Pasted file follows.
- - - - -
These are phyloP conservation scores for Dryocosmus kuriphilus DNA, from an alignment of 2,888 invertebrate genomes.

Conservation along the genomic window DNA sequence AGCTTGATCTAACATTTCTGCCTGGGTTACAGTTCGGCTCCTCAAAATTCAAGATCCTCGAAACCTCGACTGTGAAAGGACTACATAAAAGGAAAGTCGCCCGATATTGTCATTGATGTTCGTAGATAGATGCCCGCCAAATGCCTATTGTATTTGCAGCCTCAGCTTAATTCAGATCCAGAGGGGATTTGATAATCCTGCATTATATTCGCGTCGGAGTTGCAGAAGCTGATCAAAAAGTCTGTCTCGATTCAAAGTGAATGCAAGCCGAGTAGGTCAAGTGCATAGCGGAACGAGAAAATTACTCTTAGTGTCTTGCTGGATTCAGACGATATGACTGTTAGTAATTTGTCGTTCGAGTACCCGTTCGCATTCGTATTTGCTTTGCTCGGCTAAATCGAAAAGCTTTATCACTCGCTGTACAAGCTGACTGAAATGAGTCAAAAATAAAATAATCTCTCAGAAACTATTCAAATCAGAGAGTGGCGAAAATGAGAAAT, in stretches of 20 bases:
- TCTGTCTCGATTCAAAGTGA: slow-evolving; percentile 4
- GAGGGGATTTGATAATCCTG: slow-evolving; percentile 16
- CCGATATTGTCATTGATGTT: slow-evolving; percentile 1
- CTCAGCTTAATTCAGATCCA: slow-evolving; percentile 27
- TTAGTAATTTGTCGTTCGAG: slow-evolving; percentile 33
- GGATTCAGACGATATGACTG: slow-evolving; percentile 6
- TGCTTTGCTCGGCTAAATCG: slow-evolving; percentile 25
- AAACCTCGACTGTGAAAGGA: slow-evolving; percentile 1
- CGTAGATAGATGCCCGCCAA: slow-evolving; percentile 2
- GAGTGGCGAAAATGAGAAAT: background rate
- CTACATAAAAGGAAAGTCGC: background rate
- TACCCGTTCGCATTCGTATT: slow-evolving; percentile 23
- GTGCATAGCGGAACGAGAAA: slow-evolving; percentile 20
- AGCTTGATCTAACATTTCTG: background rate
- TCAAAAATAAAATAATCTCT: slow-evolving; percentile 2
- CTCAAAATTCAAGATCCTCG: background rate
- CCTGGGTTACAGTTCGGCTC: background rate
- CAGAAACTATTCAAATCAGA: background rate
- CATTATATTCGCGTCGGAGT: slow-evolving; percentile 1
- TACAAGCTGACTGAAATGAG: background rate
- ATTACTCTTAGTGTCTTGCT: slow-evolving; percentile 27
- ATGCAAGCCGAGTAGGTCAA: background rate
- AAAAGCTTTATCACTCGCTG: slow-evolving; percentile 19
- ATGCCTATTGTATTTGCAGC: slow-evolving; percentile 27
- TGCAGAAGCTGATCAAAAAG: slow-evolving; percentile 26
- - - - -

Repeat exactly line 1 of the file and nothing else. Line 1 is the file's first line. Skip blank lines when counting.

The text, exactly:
These are phyloP conservation scores for Dryocosmus kuriphilus DNA, from an alignment of 2,888 invertebrate genomes.